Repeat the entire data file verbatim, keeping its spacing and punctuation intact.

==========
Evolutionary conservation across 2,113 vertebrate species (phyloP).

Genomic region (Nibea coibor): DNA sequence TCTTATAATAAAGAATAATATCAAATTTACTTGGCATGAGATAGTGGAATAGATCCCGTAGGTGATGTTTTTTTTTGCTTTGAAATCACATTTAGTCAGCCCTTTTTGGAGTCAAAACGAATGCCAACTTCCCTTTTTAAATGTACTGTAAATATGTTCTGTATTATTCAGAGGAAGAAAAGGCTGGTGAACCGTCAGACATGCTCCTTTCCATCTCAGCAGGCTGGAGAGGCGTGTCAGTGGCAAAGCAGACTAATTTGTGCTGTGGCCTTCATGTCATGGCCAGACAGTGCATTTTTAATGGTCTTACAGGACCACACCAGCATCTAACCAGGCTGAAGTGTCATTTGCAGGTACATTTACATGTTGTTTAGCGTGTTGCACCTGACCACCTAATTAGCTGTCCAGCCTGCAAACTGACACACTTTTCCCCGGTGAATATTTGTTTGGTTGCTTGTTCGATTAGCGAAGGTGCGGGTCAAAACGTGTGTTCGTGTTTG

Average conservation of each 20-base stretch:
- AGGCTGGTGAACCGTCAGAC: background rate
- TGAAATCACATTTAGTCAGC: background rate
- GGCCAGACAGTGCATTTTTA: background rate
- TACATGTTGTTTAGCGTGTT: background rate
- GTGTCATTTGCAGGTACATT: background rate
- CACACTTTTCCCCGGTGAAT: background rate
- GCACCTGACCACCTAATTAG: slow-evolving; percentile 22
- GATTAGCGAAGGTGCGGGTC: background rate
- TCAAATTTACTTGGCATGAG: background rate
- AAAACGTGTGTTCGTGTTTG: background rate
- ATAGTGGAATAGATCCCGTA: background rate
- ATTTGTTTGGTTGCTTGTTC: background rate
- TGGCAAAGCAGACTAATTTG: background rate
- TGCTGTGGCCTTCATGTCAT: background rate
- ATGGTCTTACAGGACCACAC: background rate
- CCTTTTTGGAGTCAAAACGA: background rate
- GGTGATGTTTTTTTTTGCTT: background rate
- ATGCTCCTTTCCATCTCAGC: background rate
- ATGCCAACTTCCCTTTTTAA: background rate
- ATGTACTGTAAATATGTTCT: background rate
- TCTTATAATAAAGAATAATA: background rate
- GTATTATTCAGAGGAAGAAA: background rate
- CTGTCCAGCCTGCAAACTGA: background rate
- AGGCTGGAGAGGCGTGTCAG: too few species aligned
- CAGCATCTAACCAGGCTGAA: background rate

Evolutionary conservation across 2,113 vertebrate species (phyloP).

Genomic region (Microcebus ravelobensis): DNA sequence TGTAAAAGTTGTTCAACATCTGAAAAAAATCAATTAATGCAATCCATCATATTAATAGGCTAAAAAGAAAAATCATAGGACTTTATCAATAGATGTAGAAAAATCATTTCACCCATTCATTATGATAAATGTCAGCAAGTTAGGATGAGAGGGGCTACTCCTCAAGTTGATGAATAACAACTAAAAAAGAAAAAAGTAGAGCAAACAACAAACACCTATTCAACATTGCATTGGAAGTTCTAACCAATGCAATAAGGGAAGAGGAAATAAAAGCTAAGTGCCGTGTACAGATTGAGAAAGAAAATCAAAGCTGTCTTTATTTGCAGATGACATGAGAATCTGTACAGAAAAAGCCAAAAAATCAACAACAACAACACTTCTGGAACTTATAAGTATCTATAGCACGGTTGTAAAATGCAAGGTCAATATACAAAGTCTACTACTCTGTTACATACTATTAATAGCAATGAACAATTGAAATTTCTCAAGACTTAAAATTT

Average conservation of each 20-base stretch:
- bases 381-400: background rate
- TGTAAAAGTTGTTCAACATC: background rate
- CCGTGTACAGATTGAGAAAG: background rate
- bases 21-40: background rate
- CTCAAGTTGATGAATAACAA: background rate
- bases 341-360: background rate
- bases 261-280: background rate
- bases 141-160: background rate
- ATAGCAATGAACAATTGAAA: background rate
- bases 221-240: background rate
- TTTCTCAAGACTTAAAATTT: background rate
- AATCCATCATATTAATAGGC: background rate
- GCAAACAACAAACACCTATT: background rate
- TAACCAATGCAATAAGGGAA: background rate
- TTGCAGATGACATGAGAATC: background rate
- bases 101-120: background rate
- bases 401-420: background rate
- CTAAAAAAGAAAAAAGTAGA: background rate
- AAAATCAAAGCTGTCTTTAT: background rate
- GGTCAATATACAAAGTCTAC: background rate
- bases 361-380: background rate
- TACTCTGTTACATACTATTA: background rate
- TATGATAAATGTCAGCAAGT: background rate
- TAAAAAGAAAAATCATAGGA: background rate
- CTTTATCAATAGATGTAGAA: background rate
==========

Evolutionary conservation across 2,113 vertebrate species (phyloP).

Genomic region (Nibea coibor): DNA sequence TCTTATAATAAAGAATAATATCAAATTTACTTGGCATGAGATAGTGGAATAGATCCCGTAGGTGATGTTTTTTTTTGCTTTGAAATCACATTTAGTCAGCCCTTTTTGGAGTCAAAACGAATGCCAACTTCCCTTTTTAAATGTACTGTAAATATGTTCTGTATTATTCAGAGGAAGAAAAGGCTGGTGAACCGTCAGACATGCTCCTTTCCATCTCAGCAGGCTGGAGAGGCGTGTCAGTGGCAAAGCAGACTAATTTGTGCTGTGGCCTTCATGTCATGGCCAGACAGTGCATTTTTAATGGTCTTACAGGACCACACCAGCATCTAACCAGGCTGAAGTGTCATTTGCAGGTACATTTACATGTTGTTTAGCGTGTTGCACCTGACCACCTAATTAGCTGTCCAGCCTGCAAACTGACACACTTTTCCCCGGTGAATATTTGTTTGGTTGCTTGTTCGATTAGCGAAGGTGCGGGTCAAAACGTGTGTTCGTGTTTG

Average conservation of each 20-base stretch:
- AGGCTGGTGAACCGTCAGAC: background rate
- TGAAATCACATTTAGTCAGC: background rate
- GGCCAGACAGTGCATTTTTA: background rate
- TACATGTTGTTTAGCGTGTT: background rate
- GTGTCATTTGCAGGTACATT: background rate
- CACACTTTTCCCCGGTGAAT: background rate
- GCACCTGACCACCTAATTAG: slow-evolving; percentile 22
- GATTAGCGAAGGTGCGGGTC: background rate
- TCAAATTTACTTGGCATGAG: background rate
- AAAACGTGTGTTCGTGTTTG: background rate
- ATAGTGGAATAGATCCCGTA: background rate
- ATTTGTTTGGTTGCTTGTTC: background rate
- TGGCAAAGCAGACTAATTTG: background rate
- TGCTGTGGCCTTCATGTCAT: background rate
- ATGGTCTTACAGGACCACAC: background rate
- CCTTTTTGGAGTCAAAACGA: background rate
- GGTGATGTTTTTTTTTGCTT: background rate
- ATGCTCCTTTCCATCTCAGC: background rate
- ATGCCAACTTCCCTTTTTAA: background rate
- ATGTACTGTAAATATGTTCT: background rate
- TCTTATAATAAAGAATAATA: background rate
- GTATTATTCAGAGGAAGAAA: background rate
- CTGTCCAGCCTGCAAACTGA: background rate
- AGGCTGGAGAGGCGTGTCAG: too few species aligned
- CAGCATCTAACCAGGCTGAA: background rate

Evolutionary conservation across 2,113 vertebrate species (phyloP).

Genomic region (Microcebus ravelobensis): DNA sequence TGTAAAAGTTGTTCAACATCTGAAAAAAATCAATTAATGCAATCCATCATATTAATAGGCTAAAAAGAAAAATCATAGGACTTTATCAATAGATGTAGAAAAATCATTTCACCCATTCATTATGATAAATGTCAGCAAGTTAGGATGAGAGGGGCTACTCCTCAAGTTGATGAATAACAACTAAAAAAGAAAAAAGTAGAGCAAACAACAAACACCTATTCAACATTGCATTGGAAGTTCTAACCAATGCAATAAGGGAAGAGGAAATAAAAGCTAAGTGCCGTGTACAGATTGAGAAAGAAAATCAAAGCTGTCTTTATTTGCAGATGACATGAGAATCTGTACAGAAAAAGCCAAAAAATCAACAACAACAACACTTCTGGAACTTATAAGTATCTATAGCACGGTTGTAAAATGCAAGGTCAATATACAAAGTCTACTACTCTGTTACATACTATTAATAGCAATGAACAATTGAAATTTCTCAAGACTTAAAATTT

Average conservation of each 20-base stretch:
- bases 381-400: background rate
- TGTAAAAGTTGTTCAACATC: background rate
- CCGTGTACAGATTGAGAAAG: background rate
- bases 21-40: background rate
- CTCAAGTTGATGAATAACAA: background rate
- bases 341-360: background rate
- bases 261-280: background rate
- bases 141-160: background rate
- ATAGCAATGAACAATTGAAA: background rate
- bases 221-240: background rate
- TTTCTCAAGACTTAAAATTT: background rate
- AATCCATCATATTAATAGGC: background rate
- GCAAACAACAAACACCTATT: background rate
- TAACCAATGCAATAAGGGAA: background rate
- TTGCAGATGACATGAGAATC: background rate
- bases 101-120: background rate
- bases 401-420: background rate
- CTAAAAAAGAAAAAAGTAGA: background rate
- AAAATCAAAGCTGTCTTTAT: background rate
- GGTCAATATACAAAGTCTAC: background rate
- bases 361-380: background rate
- TACTCTGTTACATACTATTA: background rate
- TATGATAAATGTCAGCAAGT: background rate
- TAAAAAGAAAAATCATAGGA: background rate
- CTTTATCAATAGATGTAGAA: background rate